All the best!
John L. Betcher
John, at this point I think the best thing you can do is to network with like minded indies. It’s a very supportive community and most, I have found, are happy to help get the word out. I haven’t spent a dime on promotion of my book thus far–just a lot of man hours on blog tours. I don’t think it’s necessary that you have a huge budget for promo. Word of mouth is key, and that, again, comes back to putting out a quality product that people WANT to talk about. The biggest issue is having patience. Rome wasn’t built in a day and growth takes time. 🙂
Kait, I don’t understand your resistance to the idea of having “professional reviewers” at Amazon — if applied equally to ALL BOOKS . . . not just indies.
They do it for cars at J.D. Power. They do it for Refrigerators at Consumer Reports. Why not have BOTH the customer reviews AND those of the “professional reviewers”?
I’m talking for ALL books now . . . not just indies.
Then when I want a thriller with great “professional reviews,” I can sort ALL BOOKS in that genre by their “professional review” rating, and see what the pros have to say.
I’m about to hijack Kait’s blog for just a second to toot my own horn here. I think she’ll forgive me cause she hearts me. *insert cute cat photo here.*
I haven’t spent a bunch of money on promo. I’ve offered a free read. I’ve blogged. I’ve been a loud-mouth all over the internet. I’ve tweeted. I’ve Facebooked.
What I haven’t done is paid promotion.
I have three novellas out now, all indie. I was a total no-name when I started (still a no-name really, but a no-name who is selling well in the Kindle store.)
Last I checked Kept and Claimed were both under 250 in the Kindle store, and Mated, which just became available for sale on Kindle yesterday, is already in the 500’s.
Kept is on target to sell 1,000 or more copies this month.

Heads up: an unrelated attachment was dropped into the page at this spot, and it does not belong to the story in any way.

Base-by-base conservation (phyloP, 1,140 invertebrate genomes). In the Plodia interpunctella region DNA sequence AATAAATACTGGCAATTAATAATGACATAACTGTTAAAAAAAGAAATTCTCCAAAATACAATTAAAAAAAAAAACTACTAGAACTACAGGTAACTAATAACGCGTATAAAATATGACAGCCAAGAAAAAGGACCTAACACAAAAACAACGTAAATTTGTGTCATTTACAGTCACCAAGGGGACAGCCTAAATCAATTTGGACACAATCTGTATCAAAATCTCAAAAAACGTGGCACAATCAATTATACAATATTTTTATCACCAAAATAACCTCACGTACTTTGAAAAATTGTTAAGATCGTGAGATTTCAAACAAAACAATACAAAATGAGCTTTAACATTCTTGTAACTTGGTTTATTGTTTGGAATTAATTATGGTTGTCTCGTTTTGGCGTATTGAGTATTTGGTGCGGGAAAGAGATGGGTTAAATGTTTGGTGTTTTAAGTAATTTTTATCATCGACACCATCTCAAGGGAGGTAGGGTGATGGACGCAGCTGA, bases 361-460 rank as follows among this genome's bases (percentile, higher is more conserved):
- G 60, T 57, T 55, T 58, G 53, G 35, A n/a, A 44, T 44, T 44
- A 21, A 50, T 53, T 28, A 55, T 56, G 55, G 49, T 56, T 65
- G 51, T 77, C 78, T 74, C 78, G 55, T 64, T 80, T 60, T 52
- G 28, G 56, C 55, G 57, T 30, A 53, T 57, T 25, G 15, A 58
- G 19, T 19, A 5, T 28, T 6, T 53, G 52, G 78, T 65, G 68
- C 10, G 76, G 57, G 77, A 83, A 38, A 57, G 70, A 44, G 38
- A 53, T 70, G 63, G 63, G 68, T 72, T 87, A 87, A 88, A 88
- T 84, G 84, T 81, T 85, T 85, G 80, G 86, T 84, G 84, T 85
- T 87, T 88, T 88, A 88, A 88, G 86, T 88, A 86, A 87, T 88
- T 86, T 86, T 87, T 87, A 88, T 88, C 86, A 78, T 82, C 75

It CAN be done as an indie without giant promo or a special reviewing system on Amazon.
Even WITH a special reviewing system, it’s not going to get indie books automatically found.
Congrats for your success in the Kindle Marketplace!
I suppose there’s nothing wrong with professional reviewers. I just know that they typically don’t affect my own purchases. I seldom AGREE with professional reviewers (whether you’re talking books, movies, or TV). Entertainment is such a personal thing and other than issues of actual clarity of writing, grammar, punctuation, formatting and the like, I don’t think there’s anything a pro would comment on that would necessarily sway me. What informs my book buying decisions are reader ratings, the book description, and the cover. If those things are good, I’m more likely to try it.
The whole reason I think that independent review sites would be useful is that they have the opportunity to reach a wider audience, to bring books to the attention of folks who might otherwise not have seen it. Having them centralized on Amazon wouldn’t necessarily do that.
I absolutely agree that independent review sites are vital. I just feel like Amazon could do something as well.
I just searched Amazon for “Thrillers” with the “Highest Reviewer Ratings.” Check it out and see what sort of bizarre stuff you come up with. Something’s gotta change.
It’s really been pleasant visiting with you.
Have a great evening and I truly wish you all the best!
John, please take this in the spirit it is given and not as in any way snide. I don’t think your sales rank problem is a result of Amazon’s review system. I think your problems are the following:
1. Your cover. It screams self-published. (I’m not saying my cover or Kait’s cover is “pro-level” but it’s a sliding scale here. You don’t want to be at the bottom of that scale.)
2. Your main character’s name looks like a variation of your own. Which makes it seem like you’re a newbie author playing out fantasy wish fulfillment and that the book is highly autobiographical. Something a lot of readers shy away from.
3. You have the best shot at KINDLE sales, yet your Kindle book isn’t priced to sell, it’s $8.99, that is WAY too high. If you want books to really move you have to price $2.99 or lower.
Given all these factors you MUST have an amazing book to be all the way up to around 15k in kindle store rank. It’s not Amazon’s fault. It’s not the system’s fault. It’s a whole bunch of things you can fix. So fix them.
Thanks for your opinion.